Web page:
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Friday, February 16, 2007

The End of All Things

Ok, so it's not the end of all things, but every time I come to the end of this two week experience, it feels like a major accomplishment! It's a bit odd to feel "filled up" spiritually and mentally, and yet be drained physically and emotionally. I hope that you have enjoyed walking this journey with me and I hope that in some way, even if it is small, you have been challenged in your thinking by something you've read. I'll keep posting after this- so keep checking back in! It probably won't continue to be daily, but I'll shoot for a couple times a week.

So, what will I take from this experience? One thing I always take from this is the grandness of God and my relative smallness. Growing up in a safe, evangelical context, I have learned to see and speak about God in ways that make sense to me. When I come here and am challenged by different theologies and different ways of seeing God, I feel like God grows in size. Now, we know that it is impossible for God to grow; but in my perception of Him He has grown larger. He is more than I know and more than I can understand. This continues to lead me to a place of humility and dependence. Life can be so "me-centered", so the larger God becomes in our mind, the more foolish this way of living appears. He is all, and so our best decision is always to give Him our all.

I am also impressed again with the value of others. As the greatness of God helps move us beyond "me-centeredness", so does a recognition of the need we have to interact with others. I am blessed here, and back home, to be part of a great community. In this intensive time out here, we have no choice but to lean into relationships and learn from one another. Honestly, when I return home, I realize that I have gained as much or more from interacting with my peers as I have from the classes themselves. I would say that the classes give us a context from which to build community. In some ways, I think this is a little how church services work. The church service is not the end all and be all of our faith. Those that treat it as such usually end up with weak and poorly developed spiritual lives. The gathering of believers, however, gives us a context out of which we build community and meaningful relationships, both with God and one another. I don't know how connected you are to others in your world, but I hope you are becoming more and more convinced of our need for others; our need to have people who pour life into us, challenge us, and in turn are challenged by us. It is this "healthy friction" that causes us to grow and become less like fallen beings damaged by sin and more like men and women created in His image to honor Him with our life.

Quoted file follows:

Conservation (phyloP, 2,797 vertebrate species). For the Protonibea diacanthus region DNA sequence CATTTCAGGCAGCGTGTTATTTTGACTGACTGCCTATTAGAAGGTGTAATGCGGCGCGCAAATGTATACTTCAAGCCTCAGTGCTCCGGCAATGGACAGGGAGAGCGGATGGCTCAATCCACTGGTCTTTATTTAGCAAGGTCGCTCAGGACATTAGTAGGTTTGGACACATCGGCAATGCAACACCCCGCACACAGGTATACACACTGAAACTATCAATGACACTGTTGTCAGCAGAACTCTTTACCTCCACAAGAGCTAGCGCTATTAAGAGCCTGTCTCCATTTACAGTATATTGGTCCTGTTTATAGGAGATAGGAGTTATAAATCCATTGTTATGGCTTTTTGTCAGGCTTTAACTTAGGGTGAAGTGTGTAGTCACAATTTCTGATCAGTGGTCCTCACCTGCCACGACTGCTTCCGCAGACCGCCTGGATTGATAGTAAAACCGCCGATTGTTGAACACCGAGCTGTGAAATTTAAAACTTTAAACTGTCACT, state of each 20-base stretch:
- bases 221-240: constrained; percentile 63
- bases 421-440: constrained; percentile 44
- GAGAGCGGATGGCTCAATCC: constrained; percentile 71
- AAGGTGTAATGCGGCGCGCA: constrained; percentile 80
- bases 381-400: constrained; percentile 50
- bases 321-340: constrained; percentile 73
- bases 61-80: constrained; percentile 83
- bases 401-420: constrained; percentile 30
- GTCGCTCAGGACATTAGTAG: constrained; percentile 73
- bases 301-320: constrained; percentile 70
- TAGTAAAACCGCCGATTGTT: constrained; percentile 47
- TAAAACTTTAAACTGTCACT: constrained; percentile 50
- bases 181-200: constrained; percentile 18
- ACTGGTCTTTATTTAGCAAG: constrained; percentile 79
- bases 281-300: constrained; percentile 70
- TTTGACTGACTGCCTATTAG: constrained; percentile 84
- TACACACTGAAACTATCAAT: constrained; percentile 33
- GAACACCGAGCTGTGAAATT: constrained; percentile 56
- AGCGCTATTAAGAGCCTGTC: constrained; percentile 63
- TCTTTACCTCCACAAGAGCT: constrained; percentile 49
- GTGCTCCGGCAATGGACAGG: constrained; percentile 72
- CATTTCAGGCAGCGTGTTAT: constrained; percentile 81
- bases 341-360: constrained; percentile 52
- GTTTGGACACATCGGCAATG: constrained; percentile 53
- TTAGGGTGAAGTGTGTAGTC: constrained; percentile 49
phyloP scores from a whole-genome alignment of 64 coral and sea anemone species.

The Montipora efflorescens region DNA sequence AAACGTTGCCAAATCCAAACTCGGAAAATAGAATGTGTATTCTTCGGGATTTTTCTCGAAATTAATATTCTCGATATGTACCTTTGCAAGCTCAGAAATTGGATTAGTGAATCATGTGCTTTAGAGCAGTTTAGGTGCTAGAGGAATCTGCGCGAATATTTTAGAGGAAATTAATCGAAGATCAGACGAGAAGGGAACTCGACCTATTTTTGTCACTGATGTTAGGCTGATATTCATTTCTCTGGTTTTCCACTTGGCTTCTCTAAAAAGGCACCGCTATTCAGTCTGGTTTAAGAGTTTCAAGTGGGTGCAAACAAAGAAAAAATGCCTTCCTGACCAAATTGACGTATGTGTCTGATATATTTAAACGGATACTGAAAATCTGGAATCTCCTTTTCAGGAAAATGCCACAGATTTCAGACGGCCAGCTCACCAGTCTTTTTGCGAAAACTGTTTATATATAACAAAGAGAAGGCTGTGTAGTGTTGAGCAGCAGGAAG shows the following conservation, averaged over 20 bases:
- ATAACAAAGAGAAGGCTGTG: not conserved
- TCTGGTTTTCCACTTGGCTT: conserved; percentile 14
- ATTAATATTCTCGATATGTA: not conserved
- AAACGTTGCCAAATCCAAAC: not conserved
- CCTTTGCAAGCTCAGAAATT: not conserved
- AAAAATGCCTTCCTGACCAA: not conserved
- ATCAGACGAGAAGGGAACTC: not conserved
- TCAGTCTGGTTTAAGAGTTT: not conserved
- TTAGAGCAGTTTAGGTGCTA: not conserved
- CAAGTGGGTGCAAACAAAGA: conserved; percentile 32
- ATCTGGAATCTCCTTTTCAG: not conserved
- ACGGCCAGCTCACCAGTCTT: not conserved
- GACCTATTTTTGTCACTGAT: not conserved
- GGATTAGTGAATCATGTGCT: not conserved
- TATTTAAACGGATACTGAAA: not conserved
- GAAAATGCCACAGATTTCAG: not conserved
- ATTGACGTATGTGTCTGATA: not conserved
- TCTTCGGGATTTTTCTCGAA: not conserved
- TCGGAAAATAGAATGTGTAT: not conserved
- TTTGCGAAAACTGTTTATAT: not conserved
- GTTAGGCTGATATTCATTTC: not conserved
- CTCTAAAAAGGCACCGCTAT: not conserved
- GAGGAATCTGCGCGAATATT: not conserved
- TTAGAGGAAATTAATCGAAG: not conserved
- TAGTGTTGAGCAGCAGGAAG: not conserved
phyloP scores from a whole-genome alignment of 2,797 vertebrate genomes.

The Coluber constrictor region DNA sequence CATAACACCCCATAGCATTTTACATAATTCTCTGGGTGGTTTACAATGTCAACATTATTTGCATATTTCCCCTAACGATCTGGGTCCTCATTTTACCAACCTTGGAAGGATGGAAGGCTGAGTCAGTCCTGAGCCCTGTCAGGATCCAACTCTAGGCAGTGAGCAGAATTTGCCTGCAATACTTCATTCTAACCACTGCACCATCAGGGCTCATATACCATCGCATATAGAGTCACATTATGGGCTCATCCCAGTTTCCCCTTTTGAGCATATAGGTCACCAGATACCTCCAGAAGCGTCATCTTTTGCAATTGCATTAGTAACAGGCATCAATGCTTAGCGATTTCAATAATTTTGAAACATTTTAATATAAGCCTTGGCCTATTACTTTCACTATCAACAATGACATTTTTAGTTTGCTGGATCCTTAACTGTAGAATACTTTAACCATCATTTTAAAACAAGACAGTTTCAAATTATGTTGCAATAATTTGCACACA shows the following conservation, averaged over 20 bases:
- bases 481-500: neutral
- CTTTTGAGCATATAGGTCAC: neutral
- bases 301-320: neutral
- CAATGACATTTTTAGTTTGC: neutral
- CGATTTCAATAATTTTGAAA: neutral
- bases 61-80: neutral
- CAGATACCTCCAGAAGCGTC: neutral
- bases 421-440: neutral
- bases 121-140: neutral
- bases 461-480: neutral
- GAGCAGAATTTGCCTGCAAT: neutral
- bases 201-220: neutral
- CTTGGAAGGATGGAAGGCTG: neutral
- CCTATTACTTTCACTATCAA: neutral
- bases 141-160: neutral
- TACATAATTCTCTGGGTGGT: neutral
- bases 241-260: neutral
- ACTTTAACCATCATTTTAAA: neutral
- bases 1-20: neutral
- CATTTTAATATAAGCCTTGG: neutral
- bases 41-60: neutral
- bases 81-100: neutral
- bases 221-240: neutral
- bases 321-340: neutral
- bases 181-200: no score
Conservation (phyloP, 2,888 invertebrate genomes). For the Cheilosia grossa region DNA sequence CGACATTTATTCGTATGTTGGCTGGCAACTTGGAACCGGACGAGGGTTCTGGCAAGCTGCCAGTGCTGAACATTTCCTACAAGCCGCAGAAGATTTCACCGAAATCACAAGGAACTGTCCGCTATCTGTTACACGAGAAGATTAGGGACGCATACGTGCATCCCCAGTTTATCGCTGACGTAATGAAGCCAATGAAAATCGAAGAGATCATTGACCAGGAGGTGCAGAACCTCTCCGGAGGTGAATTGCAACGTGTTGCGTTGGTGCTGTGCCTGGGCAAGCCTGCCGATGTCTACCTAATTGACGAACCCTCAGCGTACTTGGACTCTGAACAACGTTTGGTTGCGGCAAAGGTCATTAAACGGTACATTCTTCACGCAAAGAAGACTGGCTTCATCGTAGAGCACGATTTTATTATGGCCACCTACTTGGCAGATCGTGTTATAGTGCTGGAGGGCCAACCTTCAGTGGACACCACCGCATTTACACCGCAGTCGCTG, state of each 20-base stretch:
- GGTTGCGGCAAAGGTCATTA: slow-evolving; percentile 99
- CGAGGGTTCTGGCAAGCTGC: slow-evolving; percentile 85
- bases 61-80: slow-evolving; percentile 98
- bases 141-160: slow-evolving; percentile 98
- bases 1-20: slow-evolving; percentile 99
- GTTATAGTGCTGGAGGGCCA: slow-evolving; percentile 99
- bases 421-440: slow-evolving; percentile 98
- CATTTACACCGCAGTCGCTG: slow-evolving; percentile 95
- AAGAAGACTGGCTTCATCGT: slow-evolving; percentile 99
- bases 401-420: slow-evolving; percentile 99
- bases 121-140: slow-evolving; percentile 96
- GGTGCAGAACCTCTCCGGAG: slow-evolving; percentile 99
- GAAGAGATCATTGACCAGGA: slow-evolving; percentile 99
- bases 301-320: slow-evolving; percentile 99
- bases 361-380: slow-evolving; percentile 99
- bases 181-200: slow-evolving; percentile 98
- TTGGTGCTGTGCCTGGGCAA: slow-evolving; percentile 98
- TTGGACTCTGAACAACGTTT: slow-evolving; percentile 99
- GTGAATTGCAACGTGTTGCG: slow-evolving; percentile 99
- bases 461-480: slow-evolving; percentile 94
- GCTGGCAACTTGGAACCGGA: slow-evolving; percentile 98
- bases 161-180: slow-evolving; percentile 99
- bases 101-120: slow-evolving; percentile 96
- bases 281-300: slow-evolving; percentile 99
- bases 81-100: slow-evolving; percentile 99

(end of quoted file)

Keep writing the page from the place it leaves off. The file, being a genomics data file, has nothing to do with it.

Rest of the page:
May you know the love of God and the partnership of others as you journey in this life,

Nick

2 comments:

Anonymous said...

Something I thought about as I read your blog and posted my replies is, "This is why we have life groups." I will always learn more when I bounce my thoughts/ideas/perceptions off other believers. Obviously MY perspective alone is not THE way to view God (although it's funny how many people feel that way) and I cannot possibly learn all there is to learn all on my own.

It's important to take what we hear and talk about it. I miss it when Tim doesn't come to church with me and I have no one to talk to about what I heard. For example, a few weeks ago you gave a sermon that I totally disagreed with, but I had no one to talk to about it. If I had a life group, however, it would have been the perfect venue. Afterall, it's not like I'm going to raise my hand in the middle of your sermon and start discussing it with you :D

*sigh* I miss the life group thing. One of these days we'll get back in to one...but it'll never be the same as the "good 'ol days". I know...quit living in the past :D

Thanks for your thought provoking posts. Hope you made your way home safely!

--Britt

Pastor Nick said...

Which sermon? I'm intrigued to hear, because my way is THE only way to view God. Ok, not so much...